Though memories of last semester’s hard work may have long faded, the blue books are still alive and, well, waiting.

Comments

  • Yale '10

    Simple solution: Don't put the old final exams on Science Hill (including the Political Science "diner"). If I could pick up my tests at a location that didn't require a long extra trip, I'd be more inclined to pick it up and read it. Better yet, just send us the old tests to our PO Box - you can even charge me the extra couple dollars for postage on my tutition bill.

  • oh really

    If undergraduates write like 6 year olds, I can only say that most graduate students think and speak like neanderthals.

    Sweet "office" at Koffee Too… Morons.

  • No true

    However, I can say that the writer did nto do enough research. A large portion of faculty believes that it is against Yale Undergraduate Regulations to return final exams to students and will not do so. It would of been good journalism to a) speak with professors and b) see if this is true. As well, many TA's simply throw out exams before you can pick them up. I couldn't get mine during shoppinng period and now my TA has thrown it out.

  • TO #3

    "If undergraduates write like 6 year olds, I can only say that most graduate students think and speak like neanderthals."

    No no no……that is IF they can speak English at all (In particular, the math department comes into mind)

  • Anonymous

    Please don't speak so disrespectfully about TAs…you're making the rest of us undergrads look bad by association. Moreover, your assertion that speaking like a neanderthal is the mark of a person MORE intelligent than a person who can't speak English…xenophobic much? I'm appalled.

    Anyway, in response to the actual content of the article, I have never been told by any professor or TA that I could or should pick up my final exam. I've even had TAs mail final papers to me, but never a final exam. If they really want us to be picking up our corrected exams, they should tell us.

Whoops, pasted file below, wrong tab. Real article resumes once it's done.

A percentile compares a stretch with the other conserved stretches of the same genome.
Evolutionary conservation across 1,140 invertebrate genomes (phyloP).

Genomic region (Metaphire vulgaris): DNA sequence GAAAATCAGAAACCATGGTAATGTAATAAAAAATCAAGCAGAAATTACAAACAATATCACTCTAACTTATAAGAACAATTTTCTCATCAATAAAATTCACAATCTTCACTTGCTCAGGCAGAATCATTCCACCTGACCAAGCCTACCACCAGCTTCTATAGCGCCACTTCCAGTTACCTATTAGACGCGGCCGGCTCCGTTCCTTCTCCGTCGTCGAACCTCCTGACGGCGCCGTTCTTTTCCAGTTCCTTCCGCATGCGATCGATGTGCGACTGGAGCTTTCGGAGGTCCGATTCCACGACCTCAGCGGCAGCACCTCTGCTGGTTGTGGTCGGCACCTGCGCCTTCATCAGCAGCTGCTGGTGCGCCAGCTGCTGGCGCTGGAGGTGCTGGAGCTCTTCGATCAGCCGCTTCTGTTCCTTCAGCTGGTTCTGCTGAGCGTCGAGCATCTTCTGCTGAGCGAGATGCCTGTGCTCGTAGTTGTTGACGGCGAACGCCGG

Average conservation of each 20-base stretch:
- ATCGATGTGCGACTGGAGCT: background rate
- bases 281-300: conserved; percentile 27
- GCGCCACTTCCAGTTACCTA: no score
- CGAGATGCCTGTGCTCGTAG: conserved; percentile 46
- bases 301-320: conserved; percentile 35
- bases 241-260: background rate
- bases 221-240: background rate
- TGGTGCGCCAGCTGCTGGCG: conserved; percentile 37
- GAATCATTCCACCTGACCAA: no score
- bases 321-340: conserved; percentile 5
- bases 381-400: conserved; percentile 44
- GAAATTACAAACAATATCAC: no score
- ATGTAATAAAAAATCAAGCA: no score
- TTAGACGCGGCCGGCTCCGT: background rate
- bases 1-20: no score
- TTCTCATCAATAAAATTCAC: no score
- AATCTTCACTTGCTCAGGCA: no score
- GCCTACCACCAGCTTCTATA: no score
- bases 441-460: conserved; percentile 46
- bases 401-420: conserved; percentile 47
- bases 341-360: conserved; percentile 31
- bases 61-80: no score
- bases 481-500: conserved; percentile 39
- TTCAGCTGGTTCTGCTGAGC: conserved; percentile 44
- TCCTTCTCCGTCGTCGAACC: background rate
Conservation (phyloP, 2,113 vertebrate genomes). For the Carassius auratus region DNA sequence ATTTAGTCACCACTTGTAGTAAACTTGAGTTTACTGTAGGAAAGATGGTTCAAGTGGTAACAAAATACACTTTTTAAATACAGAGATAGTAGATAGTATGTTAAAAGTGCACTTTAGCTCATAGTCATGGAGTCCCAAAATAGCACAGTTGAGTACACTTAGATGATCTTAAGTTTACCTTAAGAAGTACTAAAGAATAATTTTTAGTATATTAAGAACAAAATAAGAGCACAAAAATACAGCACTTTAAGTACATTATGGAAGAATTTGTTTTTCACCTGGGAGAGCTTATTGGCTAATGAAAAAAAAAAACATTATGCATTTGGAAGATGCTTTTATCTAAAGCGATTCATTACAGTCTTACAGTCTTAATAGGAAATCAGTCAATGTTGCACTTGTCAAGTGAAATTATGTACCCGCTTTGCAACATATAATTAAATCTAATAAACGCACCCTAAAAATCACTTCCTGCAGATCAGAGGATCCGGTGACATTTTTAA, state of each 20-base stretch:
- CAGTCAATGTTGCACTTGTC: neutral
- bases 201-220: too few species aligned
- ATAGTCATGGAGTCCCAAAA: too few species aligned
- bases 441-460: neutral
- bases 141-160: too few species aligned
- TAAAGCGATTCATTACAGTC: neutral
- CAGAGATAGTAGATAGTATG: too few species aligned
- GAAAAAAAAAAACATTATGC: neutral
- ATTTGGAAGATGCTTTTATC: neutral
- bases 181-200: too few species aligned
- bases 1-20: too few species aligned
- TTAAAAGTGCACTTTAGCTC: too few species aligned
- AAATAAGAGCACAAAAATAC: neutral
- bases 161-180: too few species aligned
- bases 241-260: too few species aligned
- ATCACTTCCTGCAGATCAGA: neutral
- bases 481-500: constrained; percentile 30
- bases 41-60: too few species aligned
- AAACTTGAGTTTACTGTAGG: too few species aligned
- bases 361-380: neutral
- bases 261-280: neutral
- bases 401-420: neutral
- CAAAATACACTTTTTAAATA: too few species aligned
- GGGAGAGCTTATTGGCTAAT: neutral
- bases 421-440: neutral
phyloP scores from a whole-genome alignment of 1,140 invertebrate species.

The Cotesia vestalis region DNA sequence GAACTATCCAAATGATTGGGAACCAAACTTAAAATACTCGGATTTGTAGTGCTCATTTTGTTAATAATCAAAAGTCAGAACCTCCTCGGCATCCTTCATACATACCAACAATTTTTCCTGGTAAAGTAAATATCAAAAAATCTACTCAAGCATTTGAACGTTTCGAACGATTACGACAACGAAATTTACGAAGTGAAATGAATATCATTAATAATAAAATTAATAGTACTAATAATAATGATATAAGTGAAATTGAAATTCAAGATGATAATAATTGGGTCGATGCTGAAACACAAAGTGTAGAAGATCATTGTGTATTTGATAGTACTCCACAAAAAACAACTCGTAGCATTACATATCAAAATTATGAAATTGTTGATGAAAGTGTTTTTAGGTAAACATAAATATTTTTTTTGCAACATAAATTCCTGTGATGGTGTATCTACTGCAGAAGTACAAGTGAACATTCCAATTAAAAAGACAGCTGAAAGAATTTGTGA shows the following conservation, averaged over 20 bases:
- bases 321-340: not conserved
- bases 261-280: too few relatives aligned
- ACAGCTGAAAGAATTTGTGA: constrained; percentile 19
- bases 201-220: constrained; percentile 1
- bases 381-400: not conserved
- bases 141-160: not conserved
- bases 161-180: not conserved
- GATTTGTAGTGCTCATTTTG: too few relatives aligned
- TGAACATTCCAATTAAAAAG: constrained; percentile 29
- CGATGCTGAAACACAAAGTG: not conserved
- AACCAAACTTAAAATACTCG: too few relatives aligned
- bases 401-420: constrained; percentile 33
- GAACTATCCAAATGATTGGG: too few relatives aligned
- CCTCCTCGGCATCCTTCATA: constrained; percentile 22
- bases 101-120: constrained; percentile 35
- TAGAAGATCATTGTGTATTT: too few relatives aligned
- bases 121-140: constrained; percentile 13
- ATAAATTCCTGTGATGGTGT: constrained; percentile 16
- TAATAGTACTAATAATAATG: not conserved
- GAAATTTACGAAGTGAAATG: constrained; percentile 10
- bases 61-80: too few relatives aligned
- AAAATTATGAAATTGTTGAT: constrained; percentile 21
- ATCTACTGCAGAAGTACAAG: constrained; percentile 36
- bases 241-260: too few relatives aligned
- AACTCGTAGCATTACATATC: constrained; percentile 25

• Anonymous

    Hate to be cynical, but it seems like picking up final exams would be a pointless exercise. Exams, unlike papers, are clearly just part of the institutional game. They don't encourage original thought, and whatever I retain from the studying process will be the same regardless of whether I look at my exam or not.

    I'm interested to know what my professors thought of my ideas in my term papers, but for the chains of words I cobbled together stochastically before the exam time ran out? I don't think anyone actually expects any thought worthy of commentary to be in there.

  • Jon K. ' 78 (BK)

    I am shocked that most current students at Yale do not want to retrieve their bluebooks from finals (and mid-terms, too.)

    I recently picked up years of these things from my parents' house, and spent many hours reading every word in them.

    It was interesting, entertaining, "eye-opening" (occasionally), and I think I even got to see Rick Levin's hand-written comments in an economics exam bluebook.

    Anyone who wants "ammunition" for the argument that many at elite colleges are anti-intellectual "grim pre-professionals" (as Kingman Brewster used to say to us) certainly has it with this.

    Jon K. ' 78 (BK)

  • Anonymous

    If I pay 50K / year for tuition, they better damn well speak clear, coherent English. I agree with #4.

  • Trumbul 08

    Honestly, I did TRY to get my blue books, but Yale really doesn't make the effort. I even offered one of my professors at the end of my senior year if I could leave a self addressed stamped envelope so I could get my work back and he was extremely reluctant.

    Also, keeping them all the way up science hill is a terrible idea. I would have probably picked up more had it not been so far.

  • GEICO

    As a neanderthal, I'm very offended.

  • Yale '06

    I was one of those rare people who routinely tried to pick up my old exams, and it was normally a bit of a hassle. Profs often don't know off hand where the exams are, and it can be hard to catch a prof in his office - we don't know their schedules. Furthermore, it can be really embarrassing to ask a prof face-to-face to pull an exam on which one didn't do so well.

    The solution may well be to mail the exams, but I bet that in and of itself will create problems. Students are sure to catch perceived mistakes in the grading of their exams, yet profs will be reluctant to consider these complaints when exams have not been kept securely in their possession.